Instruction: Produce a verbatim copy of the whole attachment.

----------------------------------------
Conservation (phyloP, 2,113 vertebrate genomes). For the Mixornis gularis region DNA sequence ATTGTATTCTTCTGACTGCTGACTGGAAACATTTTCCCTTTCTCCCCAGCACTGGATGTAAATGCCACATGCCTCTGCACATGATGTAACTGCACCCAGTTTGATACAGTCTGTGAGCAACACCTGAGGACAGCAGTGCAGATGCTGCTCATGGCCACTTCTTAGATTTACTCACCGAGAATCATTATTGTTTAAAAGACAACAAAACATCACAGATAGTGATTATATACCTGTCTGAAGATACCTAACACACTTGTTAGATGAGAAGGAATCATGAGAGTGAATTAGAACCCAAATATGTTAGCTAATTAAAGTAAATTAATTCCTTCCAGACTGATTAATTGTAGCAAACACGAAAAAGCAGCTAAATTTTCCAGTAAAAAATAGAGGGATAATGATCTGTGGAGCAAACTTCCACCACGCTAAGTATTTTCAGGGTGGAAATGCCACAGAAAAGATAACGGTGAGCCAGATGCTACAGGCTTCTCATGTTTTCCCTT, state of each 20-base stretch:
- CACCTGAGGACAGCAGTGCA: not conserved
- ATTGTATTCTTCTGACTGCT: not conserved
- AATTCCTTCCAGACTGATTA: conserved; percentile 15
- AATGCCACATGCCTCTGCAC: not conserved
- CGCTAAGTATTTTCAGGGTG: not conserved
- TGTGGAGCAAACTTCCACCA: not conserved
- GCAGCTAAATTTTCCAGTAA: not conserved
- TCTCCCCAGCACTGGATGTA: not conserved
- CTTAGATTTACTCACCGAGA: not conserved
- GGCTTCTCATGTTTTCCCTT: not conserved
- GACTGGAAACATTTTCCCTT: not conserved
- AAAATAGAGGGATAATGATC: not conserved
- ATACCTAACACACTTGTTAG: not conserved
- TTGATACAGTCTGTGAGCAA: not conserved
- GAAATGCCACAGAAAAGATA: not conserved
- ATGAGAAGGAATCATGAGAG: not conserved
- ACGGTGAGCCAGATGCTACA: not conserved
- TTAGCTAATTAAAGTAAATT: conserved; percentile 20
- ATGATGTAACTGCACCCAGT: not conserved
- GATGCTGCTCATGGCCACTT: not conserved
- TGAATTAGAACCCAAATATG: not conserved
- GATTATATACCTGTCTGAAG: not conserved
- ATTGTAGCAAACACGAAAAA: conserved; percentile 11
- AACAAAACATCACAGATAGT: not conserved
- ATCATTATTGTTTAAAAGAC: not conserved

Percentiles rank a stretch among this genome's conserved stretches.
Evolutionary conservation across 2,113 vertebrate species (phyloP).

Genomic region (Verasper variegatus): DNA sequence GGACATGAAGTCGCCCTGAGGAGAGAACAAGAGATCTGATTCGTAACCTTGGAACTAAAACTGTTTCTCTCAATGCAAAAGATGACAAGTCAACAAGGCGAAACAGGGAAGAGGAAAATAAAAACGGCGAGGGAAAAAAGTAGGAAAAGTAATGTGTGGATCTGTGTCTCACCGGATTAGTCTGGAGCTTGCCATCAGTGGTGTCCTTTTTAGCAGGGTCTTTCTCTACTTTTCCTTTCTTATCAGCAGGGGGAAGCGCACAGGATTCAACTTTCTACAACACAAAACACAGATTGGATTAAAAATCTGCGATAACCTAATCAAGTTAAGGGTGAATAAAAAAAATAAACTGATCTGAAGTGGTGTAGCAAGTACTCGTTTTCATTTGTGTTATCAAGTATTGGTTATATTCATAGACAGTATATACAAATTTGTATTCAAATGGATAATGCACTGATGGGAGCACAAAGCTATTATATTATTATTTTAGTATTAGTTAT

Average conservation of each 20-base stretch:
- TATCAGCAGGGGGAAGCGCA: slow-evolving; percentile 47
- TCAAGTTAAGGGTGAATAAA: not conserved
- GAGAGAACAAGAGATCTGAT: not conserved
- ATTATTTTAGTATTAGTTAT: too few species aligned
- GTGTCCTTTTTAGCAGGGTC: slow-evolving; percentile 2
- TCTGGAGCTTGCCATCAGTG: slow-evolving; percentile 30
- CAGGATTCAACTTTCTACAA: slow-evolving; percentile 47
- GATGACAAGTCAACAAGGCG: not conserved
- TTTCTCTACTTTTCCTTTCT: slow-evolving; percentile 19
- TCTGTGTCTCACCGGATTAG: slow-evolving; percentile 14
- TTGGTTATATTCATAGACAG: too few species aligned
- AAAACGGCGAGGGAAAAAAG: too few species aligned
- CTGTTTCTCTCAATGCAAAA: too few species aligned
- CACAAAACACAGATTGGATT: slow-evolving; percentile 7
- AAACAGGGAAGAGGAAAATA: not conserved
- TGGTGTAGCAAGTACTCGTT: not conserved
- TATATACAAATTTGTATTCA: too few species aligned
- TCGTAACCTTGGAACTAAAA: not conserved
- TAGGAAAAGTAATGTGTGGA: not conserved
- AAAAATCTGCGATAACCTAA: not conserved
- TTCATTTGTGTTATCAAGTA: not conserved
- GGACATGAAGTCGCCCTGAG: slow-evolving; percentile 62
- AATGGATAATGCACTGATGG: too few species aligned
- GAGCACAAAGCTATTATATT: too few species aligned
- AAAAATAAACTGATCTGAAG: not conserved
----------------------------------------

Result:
Conservation (phyloP, 2,113 vertebrate genomes). For the Mixornis gularis region DNA sequence ATTGTATTCTTCTGACTGCTGACTGGAAACATTTTCCCTTTCTCCCCAGCACTGGATGTAAATGCCACATGCCTCTGCACATGATGTAACTGCACCCAGTTTGATACAGTCTGTGAGCAACACCTGAGGACAGCAGTGCAGATGCTGCTCATGGCCACTTCTTAGATTTACTCACCGAGAATCATTATTGTTTAAAAGACAACAAAACATCACAGATAGTGATTATATACCTGTCTGAAGATACCTAACACACTTGTTAGATGAGAAGGAATCATGAGAGTGAATTAGAACCCAAATATGTTAGCTAATTAAAGTAAATTAATTCCTTCCAGACTGATTAATTGTAGCAAACACGAAAAAGCAGCTAAATTTTCCAGTAAAAAATAGAGGGATAATGATCTGTGGAGCAAACTTCCACCACGCTAAGTATTTTCAGGGTGGAAATGCCACAGAAAAGATAACGGTGAGCCAGATGCTACAGGCTTCTCATGTTTTCCCTT, state of each 20-base stretch:
- CACCTGAGGACAGCAGTGCA: not conserved
- ATTGTATTCTTCTGACTGCT: not conserved
- AATTCCTTCCAGACTGATTA: conserved; percentile 15
- AATGCCACATGCCTCTGCAC: not conserved
- CGCTAAGTATTTTCAGGGTG: not conserved
- TGTGGAGCAAACTTCCACCA: not conserved
- GCAGCTAAATTTTCCAGTAA: not conserved
- TCTCCCCAGCACTGGATGTA: not conserved
- CTTAGATTTACTCACCGAGA: not conserved
- GGCTTCTCATGTTTTCCCTT: not conserved
- GACTGGAAACATTTTCCCTT: not conserved
- AAAATAGAGGGATAATGATC: not conserved
- ATACCTAACACACTTGTTAG: not conserved
- TTGATACAGTCTGTGAGCAA: not conserved
- GAAATGCCACAGAAAAGATA: not conserved
- ATGAGAAGGAATCATGAGAG: not conserved
- ACGGTGAGCCAGATGCTACA: not conserved
- TTAGCTAATTAAAGTAAATT: conserved; percentile 20
- ATGATGTAACTGCACCCAGT: not conserved
- GATGCTGCTCATGGCCACTT: not conserved
- TGAATTAGAACCCAAATATG: not conserved
- GATTATATACCTGTCTGAAG: not conserved
- ATTGTAGCAAACACGAAAAA: conserved; percentile 11
- AACAAAACATCACAGATAGT: not conserved
- ATCATTATTGTTTAAAAGAC: not conserved

Percentiles rank a stretch among this genome's conserved stretches.
Evolutionary conservation across 2,113 vertebrate species (phyloP).

Genomic region (Verasper variegatus): DNA sequence GGACATGAAGTCGCCCTGAGGAGAGAACAAGAGATCTGATTCGTAACCTTGGAACTAAAACTGTTTCTCTCAATGCAAAAGATGACAAGTCAACAAGGCGAAACAGGGAAGAGGAAAATAAAAACGGCGAGGGAAAAAAGTAGGAAAAGTAATGTGTGGATCTGTGTCTCACCGGATTAGTCTGGAGCTTGCCATCAGTGGTGTCCTTTTTAGCAGGGTCTTTCTCTACTTTTCCTTTCTTATCAGCAGGGGGAAGCGCACAGGATTCAACTTTCTACAACACAAAACACAGATTGGATTAAAAATCTGCGATAACCTAATCAAGTTAAGGGTGAATAAAAAAAATAAACTGATCTGAAGTGGTGTAGCAAGTACTCGTTTTCATTTGTGTTATCAAGTATTGGTTATATTCATAGACAGTATATACAAATTTGTATTCAAATGGATAATGCACTGATGGGAGCACAAAGCTATTATATTATTATTTTAGTATTAGTTAT

Average conservation of each 20-base stretch:
- TATCAGCAGGGGGAAGCGCA: slow-evolving; percentile 47
- TCAAGTTAAGGGTGAATAAA: not conserved
- GAGAGAACAAGAGATCTGAT: not conserved
- ATTATTTTAGTATTAGTTAT: too few species aligned
- GTGTCCTTTTTAGCAGGGTC: slow-evolving; percentile 2
- TCTGGAGCTTGCCATCAGTG: slow-evolving; percentile 30
- CAGGATTCAACTTTCTACAA: slow-evolving; percentile 47
- GATGACAAGTCAACAAGGCG: not conserved
- TTTCTCTACTTTTCCTTTCT: slow-evolving; percentile 19
- TCTGTGTCTCACCGGATTAG: slow-evolving; percentile 14
- TTGGTTATATTCATAGACAG: too few species aligned
- AAAACGGCGAGGGAAAAAAG: too few species aligned
- CTGTTTCTCTCAATGCAAAA: too few species aligned
- CACAAAACACAGATTGGATT: slow-evolving; percentile 7
- AAACAGGGAAGAGGAAAATA: not conserved
- TGGTGTAGCAAGTACTCGTT: not conserved
- TATATACAAATTTGTATTCA: too few species aligned
- TCGTAACCTTGGAACTAAAA: not conserved
- TAGGAAAAGTAATGTGTGGA: not conserved
- AAAAATCTGCGATAACCTAA: not conserved
- TTCATTTGTGTTATCAAGTA: not conserved
- GGACATGAAGTCGCCCTGAG: slow-evolving; percentile 62
- AATGGATAATGCACTGATGG: too few species aligned
- GAGCACAAAGCTATTATATT: too few species aligned
- AAAAATAAACTGATCTGAAG: not conserved